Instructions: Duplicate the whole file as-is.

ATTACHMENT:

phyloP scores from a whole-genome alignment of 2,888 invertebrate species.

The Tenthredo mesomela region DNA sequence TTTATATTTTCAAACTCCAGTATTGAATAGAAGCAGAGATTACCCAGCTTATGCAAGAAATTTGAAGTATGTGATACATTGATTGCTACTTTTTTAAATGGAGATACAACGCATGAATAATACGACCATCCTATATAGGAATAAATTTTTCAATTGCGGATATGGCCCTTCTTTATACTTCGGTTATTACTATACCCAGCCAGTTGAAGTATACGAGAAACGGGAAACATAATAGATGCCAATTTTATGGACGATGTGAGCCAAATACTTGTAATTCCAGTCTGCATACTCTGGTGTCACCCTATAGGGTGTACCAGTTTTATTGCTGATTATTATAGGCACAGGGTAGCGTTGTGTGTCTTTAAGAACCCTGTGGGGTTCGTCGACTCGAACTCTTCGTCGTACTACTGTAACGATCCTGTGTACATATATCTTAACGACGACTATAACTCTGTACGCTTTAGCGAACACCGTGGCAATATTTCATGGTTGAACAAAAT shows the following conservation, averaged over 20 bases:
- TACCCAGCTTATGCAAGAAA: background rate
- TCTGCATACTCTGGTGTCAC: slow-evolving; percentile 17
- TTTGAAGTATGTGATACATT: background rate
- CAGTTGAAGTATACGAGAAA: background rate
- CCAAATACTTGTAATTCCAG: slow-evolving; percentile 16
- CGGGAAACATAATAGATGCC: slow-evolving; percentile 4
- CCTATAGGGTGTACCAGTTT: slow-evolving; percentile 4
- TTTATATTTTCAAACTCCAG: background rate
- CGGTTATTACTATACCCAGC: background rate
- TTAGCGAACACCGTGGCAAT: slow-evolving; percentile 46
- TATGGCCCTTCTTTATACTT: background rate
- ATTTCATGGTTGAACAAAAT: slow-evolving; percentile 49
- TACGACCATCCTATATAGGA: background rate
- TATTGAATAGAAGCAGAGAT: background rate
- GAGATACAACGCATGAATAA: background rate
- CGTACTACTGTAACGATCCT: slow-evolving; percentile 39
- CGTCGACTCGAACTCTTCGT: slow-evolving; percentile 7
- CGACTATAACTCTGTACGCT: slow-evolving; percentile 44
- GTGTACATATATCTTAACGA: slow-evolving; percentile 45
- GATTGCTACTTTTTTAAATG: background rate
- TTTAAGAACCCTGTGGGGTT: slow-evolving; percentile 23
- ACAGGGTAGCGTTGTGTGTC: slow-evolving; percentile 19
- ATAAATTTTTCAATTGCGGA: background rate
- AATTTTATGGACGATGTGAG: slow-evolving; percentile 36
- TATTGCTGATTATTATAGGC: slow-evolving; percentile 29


phyloP scores from a whole-genome alignment of 2,888 invertebrate species.

The Tenthredo mesomela region DNA sequence TTTATATTTTCAAACTCCAGTATTGAATAGAAGCAGAGATTACCCAGCTTATGCAAGAAATTTGAAGTATGTGATACATTGATTGCTACTTTTTTAAATGGAGATACAACGCATGAATAATACGACCATCCTATATAGGAATAAATTTTTCAATTGCGGATATGGCCCTTCTTTATACTTCGGTTATTACTATACCCAGCCAGTTGAAGTATACGAGAAACGGGAAACATAATAGATGCCAATTTTATGGACGATGTGAGCCAAATACTTGTAATTCCAGTCTGCATACTCTGGTGTCACCCTATAGGGTGTACCAGTTTTATTGCTGATTATTATAGGCACAGGGTAGCGTTGTGTGTCTTTAAGAACCCTGTGGGGTTCGTCGACTCGAACTCTTCGTCGTACTACTGTAACGATCCTGTGTACATATATCTTAACGACGACTATAACTCTGTACGCTTTAGCGAACACCGTGGCAATATTTCATGGTTGAACAAAAT shows the following conservation, averaged over 20 bases:
- TACCCAGCTTATGCAAGAAA: background rate
- TCTGCATACTCTGGTGTCAC: slow-evolving; percentile 17
- TTTGAAGTATGTGATACATT: background rate
- CAGTTGAAGTATACGAGAAA: background rate
- CCAAATACTTGTAATTCCAG: slow-evolving; percentile 16
- CGGGAAACATAATAGATGCC: slow-evolving; percentile 4
- CCTATAGGGTGTACCAGTTT: slow-evolving; percentile 4
- TTTATATTTTCAAACTCCAG: background rate
- CGGTTATTACTATACCCAGC: background rate
- TTAGCGAACACCGTGGCAAT: slow-evolving; percentile 46
- TATGGCCCTTCTTTATACTT: background rate
- ATTTCATGGTTGAACAAAAT: slow-evolving; percentile 49
- TACGACCATCCTATATAGGA: background rate
- TATTGAATAGAAGCAGAGAT: background rate
- GAGATACAACGCATGAATAA: background rate
- CGTACTACTGTAACGATCCT: slow-evolving; percentile 39
- CGTCGACTCGAACTCTTCGT: slow-evolving; percentile 7
- CGACTATAACTCTGTACGCT: slow-evolving; percentile 44
- GTGTACATATATCTTAACGA: slow-evolving; percentile 45
- GATTGCTACTTTTTTAAATG: background rate
- TTTAAGAACCCTGTGGGGTT: slow-evolving; percentile 23
- ACAGGGTAGCGTTGTGTGTC: slow-evolving; percentile 19
- ATAAATTTTTCAATTGCGGA: background rate
- AATTTTATGGACGATGTGAG: slow-evolving; percentile 36
- TATTGCTGATTATTATAGGC: slow-evolving; percentile 29